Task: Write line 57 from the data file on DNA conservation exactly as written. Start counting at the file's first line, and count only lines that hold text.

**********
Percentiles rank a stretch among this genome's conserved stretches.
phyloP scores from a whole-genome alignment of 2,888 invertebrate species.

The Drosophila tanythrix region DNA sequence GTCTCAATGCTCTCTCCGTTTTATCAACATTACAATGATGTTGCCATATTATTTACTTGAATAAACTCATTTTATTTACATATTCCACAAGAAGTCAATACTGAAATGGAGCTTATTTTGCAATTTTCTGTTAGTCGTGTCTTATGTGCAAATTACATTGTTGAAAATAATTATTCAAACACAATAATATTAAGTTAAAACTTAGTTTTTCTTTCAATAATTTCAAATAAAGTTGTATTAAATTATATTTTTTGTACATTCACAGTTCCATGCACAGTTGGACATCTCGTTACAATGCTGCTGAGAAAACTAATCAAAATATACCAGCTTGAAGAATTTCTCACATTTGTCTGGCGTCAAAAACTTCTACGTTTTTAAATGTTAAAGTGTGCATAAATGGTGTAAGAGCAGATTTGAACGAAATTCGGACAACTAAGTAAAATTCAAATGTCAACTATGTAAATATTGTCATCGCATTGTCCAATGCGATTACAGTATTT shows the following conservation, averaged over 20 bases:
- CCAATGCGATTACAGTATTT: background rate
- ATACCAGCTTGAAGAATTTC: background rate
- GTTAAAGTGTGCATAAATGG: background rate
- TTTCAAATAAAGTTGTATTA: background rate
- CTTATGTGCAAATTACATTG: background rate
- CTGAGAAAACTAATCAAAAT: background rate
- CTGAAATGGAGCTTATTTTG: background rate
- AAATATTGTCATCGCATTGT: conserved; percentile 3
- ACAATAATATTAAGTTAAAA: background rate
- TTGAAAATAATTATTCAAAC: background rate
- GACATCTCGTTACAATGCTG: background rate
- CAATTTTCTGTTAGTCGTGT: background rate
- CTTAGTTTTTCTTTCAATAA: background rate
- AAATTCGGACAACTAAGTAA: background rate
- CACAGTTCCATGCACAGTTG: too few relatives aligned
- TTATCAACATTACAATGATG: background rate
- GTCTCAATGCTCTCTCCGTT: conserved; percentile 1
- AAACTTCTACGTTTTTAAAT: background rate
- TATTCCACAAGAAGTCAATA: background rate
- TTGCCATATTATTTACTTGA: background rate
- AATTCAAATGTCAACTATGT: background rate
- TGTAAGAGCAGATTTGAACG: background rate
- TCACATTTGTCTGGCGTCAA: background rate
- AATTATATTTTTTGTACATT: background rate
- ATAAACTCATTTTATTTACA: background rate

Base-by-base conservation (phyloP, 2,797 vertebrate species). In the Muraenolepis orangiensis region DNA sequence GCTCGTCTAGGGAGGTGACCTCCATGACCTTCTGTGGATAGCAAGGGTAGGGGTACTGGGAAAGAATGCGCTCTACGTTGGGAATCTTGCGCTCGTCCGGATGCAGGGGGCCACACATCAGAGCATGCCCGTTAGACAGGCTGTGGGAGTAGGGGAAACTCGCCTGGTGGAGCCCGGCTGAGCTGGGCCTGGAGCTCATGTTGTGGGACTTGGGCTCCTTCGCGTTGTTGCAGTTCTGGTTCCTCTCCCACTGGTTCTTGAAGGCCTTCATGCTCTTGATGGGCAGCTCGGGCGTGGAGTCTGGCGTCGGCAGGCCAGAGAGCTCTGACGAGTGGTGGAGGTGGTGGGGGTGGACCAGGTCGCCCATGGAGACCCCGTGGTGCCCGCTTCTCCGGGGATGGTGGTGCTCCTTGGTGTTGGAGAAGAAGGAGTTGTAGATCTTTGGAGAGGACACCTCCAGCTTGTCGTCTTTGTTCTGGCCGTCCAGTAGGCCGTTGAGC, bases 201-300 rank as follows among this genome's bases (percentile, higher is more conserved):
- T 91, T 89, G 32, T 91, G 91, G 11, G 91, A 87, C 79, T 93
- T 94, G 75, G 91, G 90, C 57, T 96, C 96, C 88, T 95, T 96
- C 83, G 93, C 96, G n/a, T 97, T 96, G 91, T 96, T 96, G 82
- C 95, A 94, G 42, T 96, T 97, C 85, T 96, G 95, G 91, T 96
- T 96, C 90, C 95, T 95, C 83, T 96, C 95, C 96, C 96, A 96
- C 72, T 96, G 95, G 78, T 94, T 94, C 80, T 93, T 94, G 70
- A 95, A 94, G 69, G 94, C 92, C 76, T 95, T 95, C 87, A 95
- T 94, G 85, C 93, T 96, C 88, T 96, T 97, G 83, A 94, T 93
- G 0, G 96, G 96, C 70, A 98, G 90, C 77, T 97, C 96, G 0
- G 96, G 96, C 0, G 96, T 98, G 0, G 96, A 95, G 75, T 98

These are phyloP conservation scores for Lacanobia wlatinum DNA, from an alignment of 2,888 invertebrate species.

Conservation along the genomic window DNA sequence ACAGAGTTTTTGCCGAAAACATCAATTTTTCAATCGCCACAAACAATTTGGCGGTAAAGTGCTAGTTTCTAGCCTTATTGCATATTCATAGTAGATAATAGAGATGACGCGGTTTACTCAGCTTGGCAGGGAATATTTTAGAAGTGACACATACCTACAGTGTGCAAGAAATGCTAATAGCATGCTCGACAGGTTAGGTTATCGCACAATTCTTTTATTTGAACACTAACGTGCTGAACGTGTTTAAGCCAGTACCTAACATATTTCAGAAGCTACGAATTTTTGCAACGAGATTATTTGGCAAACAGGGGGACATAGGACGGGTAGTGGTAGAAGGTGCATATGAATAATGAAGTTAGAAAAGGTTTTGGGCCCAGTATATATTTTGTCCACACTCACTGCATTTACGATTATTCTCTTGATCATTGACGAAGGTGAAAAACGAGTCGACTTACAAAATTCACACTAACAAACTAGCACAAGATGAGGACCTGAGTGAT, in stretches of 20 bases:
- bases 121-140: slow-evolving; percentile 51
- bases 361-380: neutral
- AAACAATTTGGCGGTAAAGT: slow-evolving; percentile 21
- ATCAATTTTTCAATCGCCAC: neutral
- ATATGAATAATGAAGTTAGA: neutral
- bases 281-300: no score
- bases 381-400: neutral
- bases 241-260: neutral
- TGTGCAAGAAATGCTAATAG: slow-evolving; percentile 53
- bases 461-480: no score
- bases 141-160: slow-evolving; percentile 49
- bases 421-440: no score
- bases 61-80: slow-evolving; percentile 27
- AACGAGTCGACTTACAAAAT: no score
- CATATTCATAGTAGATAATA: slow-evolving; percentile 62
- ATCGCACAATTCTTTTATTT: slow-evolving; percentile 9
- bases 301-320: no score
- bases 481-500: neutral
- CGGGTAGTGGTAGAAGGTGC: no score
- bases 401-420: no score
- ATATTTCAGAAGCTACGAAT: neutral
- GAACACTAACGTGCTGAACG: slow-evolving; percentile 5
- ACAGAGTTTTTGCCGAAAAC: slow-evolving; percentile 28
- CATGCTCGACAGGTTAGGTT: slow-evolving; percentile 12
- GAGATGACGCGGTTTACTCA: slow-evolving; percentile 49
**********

- ATCGCACAATTCTTTTATTT: slow-evolving; percentile 9